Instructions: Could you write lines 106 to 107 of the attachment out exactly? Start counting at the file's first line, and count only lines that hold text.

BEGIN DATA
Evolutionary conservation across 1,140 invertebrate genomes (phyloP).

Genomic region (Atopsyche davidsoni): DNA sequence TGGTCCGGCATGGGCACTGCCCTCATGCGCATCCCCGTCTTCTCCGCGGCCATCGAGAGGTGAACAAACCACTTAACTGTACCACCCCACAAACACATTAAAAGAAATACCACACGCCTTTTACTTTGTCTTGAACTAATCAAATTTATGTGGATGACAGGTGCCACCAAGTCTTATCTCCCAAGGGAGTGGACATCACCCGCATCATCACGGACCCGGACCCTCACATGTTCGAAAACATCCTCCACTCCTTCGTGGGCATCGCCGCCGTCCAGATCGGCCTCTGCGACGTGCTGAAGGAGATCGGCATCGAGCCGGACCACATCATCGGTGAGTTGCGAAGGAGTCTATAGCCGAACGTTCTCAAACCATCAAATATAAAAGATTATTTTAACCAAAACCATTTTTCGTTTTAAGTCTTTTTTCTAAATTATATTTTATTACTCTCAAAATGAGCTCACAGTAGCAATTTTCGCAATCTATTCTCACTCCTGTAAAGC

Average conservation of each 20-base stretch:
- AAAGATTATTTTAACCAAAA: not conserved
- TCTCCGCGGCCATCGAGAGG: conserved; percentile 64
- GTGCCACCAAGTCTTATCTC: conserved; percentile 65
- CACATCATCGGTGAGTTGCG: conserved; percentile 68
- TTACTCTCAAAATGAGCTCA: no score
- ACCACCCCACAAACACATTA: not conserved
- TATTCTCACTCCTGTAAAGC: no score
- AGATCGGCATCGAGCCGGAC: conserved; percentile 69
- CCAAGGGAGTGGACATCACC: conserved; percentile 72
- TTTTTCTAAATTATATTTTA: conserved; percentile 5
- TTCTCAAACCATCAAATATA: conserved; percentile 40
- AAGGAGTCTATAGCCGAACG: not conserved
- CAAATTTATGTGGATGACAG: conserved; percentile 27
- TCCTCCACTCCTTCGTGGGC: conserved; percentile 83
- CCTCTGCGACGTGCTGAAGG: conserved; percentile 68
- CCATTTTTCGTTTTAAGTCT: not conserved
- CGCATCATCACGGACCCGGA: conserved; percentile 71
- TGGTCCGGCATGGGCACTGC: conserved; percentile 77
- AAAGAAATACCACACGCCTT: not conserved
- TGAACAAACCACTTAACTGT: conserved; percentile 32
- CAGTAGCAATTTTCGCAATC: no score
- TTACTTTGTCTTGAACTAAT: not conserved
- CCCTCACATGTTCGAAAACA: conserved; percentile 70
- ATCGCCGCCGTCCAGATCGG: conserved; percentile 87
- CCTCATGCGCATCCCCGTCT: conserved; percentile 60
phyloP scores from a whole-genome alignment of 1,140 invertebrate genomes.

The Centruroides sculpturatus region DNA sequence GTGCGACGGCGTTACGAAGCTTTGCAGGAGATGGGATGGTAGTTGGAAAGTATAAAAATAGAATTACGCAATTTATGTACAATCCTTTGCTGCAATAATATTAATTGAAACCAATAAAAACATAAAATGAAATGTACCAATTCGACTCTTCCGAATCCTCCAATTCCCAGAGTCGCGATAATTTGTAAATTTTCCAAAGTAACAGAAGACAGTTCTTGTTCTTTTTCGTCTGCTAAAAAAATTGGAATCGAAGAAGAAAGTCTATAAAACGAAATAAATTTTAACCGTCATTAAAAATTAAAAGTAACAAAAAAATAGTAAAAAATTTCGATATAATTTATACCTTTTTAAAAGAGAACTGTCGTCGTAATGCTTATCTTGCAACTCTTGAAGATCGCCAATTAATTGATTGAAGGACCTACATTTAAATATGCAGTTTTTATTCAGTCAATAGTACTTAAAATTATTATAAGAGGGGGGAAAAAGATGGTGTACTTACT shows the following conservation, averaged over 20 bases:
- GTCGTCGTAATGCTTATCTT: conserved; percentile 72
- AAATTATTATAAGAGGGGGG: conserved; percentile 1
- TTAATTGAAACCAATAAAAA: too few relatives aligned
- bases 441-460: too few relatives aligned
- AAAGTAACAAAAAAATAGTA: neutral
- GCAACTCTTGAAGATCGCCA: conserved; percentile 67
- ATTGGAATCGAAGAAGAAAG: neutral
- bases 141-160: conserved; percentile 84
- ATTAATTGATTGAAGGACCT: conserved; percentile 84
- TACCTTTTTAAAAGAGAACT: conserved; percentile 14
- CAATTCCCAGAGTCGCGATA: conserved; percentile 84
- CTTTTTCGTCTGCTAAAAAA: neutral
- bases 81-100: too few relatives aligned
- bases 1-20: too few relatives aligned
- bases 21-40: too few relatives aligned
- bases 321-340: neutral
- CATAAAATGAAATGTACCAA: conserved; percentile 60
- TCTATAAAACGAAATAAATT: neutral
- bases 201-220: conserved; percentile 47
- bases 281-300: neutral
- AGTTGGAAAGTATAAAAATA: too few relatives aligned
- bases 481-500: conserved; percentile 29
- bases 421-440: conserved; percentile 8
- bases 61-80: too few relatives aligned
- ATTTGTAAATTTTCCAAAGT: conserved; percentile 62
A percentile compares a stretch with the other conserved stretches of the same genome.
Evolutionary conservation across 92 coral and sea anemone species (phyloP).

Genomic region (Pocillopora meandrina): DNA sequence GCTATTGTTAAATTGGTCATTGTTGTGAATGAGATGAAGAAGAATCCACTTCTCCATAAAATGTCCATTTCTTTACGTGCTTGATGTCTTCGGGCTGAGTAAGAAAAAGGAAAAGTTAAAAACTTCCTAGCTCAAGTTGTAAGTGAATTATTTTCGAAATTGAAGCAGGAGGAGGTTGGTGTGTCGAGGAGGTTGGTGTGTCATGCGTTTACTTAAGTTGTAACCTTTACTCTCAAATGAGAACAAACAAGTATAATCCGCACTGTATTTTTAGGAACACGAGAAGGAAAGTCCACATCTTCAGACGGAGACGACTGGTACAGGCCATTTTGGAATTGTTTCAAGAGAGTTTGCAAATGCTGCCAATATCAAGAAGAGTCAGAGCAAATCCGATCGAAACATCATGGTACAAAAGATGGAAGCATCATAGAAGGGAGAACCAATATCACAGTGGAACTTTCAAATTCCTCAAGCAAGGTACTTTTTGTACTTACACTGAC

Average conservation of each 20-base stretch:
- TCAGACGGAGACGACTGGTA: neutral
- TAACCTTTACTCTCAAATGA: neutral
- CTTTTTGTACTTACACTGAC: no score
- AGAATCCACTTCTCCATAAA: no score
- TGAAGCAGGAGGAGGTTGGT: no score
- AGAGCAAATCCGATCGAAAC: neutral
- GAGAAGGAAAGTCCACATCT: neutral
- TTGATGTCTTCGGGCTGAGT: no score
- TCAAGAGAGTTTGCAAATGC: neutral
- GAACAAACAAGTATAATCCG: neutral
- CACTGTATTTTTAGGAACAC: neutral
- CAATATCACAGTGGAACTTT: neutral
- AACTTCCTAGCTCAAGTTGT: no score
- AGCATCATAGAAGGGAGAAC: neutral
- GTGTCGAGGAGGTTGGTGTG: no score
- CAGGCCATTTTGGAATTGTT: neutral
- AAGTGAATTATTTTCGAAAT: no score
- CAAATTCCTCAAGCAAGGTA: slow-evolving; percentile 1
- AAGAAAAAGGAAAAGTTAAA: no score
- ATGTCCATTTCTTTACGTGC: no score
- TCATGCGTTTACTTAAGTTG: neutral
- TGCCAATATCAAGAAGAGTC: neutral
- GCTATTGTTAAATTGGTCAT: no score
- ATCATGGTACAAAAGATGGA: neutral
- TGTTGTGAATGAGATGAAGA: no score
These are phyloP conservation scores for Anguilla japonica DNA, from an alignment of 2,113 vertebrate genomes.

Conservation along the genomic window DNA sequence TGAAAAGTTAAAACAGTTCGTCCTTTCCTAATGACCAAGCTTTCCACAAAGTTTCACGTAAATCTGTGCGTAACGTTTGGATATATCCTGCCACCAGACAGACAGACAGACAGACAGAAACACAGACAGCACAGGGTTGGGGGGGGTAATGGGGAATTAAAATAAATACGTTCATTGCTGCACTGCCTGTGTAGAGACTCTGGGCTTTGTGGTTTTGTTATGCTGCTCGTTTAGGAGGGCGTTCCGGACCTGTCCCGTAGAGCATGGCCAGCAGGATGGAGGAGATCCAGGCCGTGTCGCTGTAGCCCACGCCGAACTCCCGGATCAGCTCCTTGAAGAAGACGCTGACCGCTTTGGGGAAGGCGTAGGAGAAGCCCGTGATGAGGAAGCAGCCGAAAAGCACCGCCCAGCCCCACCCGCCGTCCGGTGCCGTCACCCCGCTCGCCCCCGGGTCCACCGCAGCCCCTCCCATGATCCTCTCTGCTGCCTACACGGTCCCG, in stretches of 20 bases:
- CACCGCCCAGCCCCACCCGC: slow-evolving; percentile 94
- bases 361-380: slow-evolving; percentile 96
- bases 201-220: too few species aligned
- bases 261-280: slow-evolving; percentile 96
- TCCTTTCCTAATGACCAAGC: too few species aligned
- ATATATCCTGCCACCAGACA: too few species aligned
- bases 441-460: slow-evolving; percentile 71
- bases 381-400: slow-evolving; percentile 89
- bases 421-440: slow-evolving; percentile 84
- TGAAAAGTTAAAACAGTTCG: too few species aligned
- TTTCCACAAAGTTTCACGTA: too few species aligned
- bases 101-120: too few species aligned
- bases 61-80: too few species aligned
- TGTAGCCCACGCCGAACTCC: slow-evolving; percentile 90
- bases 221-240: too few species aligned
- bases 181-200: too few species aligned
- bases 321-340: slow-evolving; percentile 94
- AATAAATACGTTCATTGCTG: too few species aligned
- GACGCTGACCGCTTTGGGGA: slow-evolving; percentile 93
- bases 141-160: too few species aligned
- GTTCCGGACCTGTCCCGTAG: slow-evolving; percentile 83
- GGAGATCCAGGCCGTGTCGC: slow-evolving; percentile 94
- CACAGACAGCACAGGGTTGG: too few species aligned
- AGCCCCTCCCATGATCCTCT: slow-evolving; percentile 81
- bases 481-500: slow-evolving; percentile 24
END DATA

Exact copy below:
- bases 141-160: too few species aligned
- GTTCCGGACCTGTCCCGTAG: slow-evolving; percentile 83